[i] Fire numbers allow the local fire department to find an address in the middle of the woods far away from street signs. They are optional, which is why I purchased one when the UP became my official residence.

* * *
James M. Jackson authors the Seamus McCree mystery series. Empty Promises, the fifth novel in the series—this one set in the deep woods of Michigan’s Upper Peninsula—is now available. You can sign up for his newsletter and find more information about Jim and his books at


  1. What a horror story, Jim! I feel your pain. I do hope it all works out, but convincing a computer it's wrong will be an uphill battle as you know. HAL lives.

    Our Florida home was built by the developer of the airpark. They ran the early airpark development from their home office and used two addresses. Both the street address but differentiated by Lot 1 and Ofc. Post Office technology will only accept mail forwarding with those two addresses, the simple street address comes back as invalid.

  2. My grandparents rented a postal box in a little one room PO on Cape Cod in the thirties. My parents maintained the box until my mother died in 2005. For whatever legal reason, I wasn't allowed to place a permanent forwarding order on the box. However, because the postmaster had known my parents for many years, the order went through.

    You have my sympathies!

  3. Thanks Kait and Margaret for your stories.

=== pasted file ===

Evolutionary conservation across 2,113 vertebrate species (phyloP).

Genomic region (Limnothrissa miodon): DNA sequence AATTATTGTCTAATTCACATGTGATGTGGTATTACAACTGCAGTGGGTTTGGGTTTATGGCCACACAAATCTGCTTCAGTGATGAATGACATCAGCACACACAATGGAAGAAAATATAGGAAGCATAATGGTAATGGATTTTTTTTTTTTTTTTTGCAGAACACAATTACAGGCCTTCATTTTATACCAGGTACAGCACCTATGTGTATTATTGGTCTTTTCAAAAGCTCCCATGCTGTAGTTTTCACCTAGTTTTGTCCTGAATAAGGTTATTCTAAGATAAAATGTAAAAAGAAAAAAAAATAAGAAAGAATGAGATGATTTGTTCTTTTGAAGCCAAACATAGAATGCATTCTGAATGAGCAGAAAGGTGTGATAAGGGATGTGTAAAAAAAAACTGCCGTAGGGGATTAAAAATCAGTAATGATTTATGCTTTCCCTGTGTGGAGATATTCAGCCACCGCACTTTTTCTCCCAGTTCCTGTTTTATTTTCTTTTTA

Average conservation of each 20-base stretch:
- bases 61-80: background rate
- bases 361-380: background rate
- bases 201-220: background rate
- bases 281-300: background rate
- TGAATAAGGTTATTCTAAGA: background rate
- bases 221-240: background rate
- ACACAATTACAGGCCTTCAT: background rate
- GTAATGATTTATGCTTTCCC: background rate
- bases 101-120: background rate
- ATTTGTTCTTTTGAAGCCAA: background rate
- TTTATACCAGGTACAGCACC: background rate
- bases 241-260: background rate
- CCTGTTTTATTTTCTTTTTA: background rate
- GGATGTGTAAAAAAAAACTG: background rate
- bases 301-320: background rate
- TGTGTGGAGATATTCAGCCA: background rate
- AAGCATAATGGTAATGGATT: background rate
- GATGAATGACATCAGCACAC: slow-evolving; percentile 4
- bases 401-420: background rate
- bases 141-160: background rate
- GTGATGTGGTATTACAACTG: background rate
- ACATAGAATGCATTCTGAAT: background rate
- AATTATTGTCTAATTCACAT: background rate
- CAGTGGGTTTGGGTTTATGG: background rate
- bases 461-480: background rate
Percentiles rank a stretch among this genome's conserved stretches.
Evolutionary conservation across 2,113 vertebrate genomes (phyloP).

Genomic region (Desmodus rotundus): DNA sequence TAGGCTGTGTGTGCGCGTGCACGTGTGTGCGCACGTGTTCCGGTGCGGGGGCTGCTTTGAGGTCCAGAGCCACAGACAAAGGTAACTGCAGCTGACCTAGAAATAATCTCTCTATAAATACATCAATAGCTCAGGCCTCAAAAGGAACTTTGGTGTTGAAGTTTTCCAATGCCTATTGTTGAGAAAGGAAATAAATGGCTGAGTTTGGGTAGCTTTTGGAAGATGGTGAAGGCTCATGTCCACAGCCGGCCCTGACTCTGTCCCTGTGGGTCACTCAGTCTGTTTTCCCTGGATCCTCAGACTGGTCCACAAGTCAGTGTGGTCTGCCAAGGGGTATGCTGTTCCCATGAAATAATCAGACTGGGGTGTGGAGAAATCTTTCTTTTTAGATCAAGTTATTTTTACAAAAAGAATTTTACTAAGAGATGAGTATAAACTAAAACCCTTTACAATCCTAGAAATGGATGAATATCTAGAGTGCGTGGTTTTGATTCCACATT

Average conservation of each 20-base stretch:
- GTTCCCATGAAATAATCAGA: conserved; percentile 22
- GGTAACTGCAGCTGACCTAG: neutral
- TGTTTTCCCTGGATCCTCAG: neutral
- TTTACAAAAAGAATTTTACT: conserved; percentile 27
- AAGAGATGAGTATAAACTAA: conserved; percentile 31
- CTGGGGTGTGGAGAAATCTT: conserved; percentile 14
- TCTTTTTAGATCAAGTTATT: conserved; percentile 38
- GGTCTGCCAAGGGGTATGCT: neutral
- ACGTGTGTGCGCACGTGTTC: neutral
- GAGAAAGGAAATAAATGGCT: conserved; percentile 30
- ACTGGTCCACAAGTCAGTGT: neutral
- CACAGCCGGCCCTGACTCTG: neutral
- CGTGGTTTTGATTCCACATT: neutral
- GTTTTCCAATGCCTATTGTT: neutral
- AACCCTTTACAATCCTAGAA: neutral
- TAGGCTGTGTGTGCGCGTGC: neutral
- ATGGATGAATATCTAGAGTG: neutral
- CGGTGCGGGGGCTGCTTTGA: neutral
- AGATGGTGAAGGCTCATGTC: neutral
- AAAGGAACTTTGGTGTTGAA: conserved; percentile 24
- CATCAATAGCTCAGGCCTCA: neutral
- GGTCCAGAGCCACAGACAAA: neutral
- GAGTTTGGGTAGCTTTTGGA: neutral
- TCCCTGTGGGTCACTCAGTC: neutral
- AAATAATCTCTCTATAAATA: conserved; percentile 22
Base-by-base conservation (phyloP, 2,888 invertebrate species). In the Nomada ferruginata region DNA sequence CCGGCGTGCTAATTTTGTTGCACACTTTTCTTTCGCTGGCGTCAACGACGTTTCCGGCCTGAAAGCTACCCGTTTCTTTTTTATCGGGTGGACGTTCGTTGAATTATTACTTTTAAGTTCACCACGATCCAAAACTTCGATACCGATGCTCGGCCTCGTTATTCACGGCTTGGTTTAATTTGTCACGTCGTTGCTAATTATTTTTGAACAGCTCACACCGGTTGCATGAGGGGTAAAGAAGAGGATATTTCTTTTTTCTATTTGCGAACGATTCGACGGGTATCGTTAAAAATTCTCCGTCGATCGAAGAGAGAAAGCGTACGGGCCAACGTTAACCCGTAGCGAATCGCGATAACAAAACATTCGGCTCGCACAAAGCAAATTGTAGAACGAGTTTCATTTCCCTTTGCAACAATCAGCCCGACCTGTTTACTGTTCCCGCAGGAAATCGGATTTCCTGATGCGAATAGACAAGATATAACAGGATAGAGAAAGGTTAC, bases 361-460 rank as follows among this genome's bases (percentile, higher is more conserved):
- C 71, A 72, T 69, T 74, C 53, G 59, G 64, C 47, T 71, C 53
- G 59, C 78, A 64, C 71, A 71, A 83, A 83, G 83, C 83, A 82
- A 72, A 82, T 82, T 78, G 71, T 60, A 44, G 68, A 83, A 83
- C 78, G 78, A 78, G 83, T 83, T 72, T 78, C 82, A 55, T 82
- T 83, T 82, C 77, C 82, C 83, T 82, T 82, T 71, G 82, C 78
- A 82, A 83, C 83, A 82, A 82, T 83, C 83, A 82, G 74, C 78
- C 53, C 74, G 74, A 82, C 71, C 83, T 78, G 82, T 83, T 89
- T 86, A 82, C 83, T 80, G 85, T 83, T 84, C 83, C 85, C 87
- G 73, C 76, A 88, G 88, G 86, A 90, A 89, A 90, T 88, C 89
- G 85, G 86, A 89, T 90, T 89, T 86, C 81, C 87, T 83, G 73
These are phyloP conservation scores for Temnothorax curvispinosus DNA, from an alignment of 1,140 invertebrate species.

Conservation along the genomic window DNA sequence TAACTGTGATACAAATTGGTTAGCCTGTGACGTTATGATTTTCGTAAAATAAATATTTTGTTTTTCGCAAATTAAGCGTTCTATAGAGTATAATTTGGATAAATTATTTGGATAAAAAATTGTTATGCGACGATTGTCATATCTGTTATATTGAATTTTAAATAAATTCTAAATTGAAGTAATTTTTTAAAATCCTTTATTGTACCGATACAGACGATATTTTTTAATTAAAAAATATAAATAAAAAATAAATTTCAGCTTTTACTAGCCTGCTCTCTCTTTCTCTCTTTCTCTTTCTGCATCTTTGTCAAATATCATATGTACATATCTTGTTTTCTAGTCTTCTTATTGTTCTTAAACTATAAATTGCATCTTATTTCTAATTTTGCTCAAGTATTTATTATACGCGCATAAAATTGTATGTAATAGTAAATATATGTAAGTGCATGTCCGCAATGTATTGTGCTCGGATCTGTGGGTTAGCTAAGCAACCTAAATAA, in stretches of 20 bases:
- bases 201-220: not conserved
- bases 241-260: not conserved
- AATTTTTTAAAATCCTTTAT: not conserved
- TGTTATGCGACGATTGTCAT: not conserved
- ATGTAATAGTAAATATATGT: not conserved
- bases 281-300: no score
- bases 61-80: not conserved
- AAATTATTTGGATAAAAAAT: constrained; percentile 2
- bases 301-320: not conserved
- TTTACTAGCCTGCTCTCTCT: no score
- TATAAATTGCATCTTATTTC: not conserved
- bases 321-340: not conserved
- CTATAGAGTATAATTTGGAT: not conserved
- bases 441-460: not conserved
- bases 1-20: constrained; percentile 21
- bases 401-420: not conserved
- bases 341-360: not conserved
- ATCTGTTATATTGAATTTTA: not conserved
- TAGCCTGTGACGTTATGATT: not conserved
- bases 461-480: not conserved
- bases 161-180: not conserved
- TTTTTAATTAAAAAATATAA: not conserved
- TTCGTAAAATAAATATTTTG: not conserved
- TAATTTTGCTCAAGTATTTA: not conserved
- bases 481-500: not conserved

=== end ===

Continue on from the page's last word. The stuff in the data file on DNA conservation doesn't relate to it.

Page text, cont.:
4. Your situation reminds me of the Native Americans on a reservation who could not register to vote because they did not have individual addresses.

  5. I live on the edge, too, Jim. It's nearly impossible to explain over the phone when ordering anything. Amazon is the best because UPS "gets Hatteras Island." But it's a pain no matter what.

  6. You could use this in a book -- Man Without a County. It could be a good method to live right in sight but appear to not be there.

  7. I think we WWKers have a possible anthology in the works. My grandfather was succeeded by my aunt in running a one person post office. When a cousin wrote home and didn't have a stamp, she wrote a small note in the corner of the envelope asking my aunt to deliver the letter. My aunt did, after getting the postage from my cousin's family. Hope your situation is as easily resolved, Jim.


  8. Even though I've moved several times, it wasn't far enough away from each place that I had any problem with my mail. I hope it all works out for you Jim, and I'm looking forward to reading your latest book, too.

  9. The post office moves in mysterious ways.

    My daughter used to live just north of Los Angeles, and any packages we sent her (from Pennsylvania) usually went via Alaska, and it would take a complaint to shake them loose and get them delivered. Which always eventually happened. Somehow, though, first class mail made it reasonably well.

    We used to have a rural delivery route and number, but they've changed it to a street address (which should emergency response much easier, should we ever need it.) In town, though, there is not street delivery, just post office boxes, which makes it difficult when places insist they won't send things to post office boxes.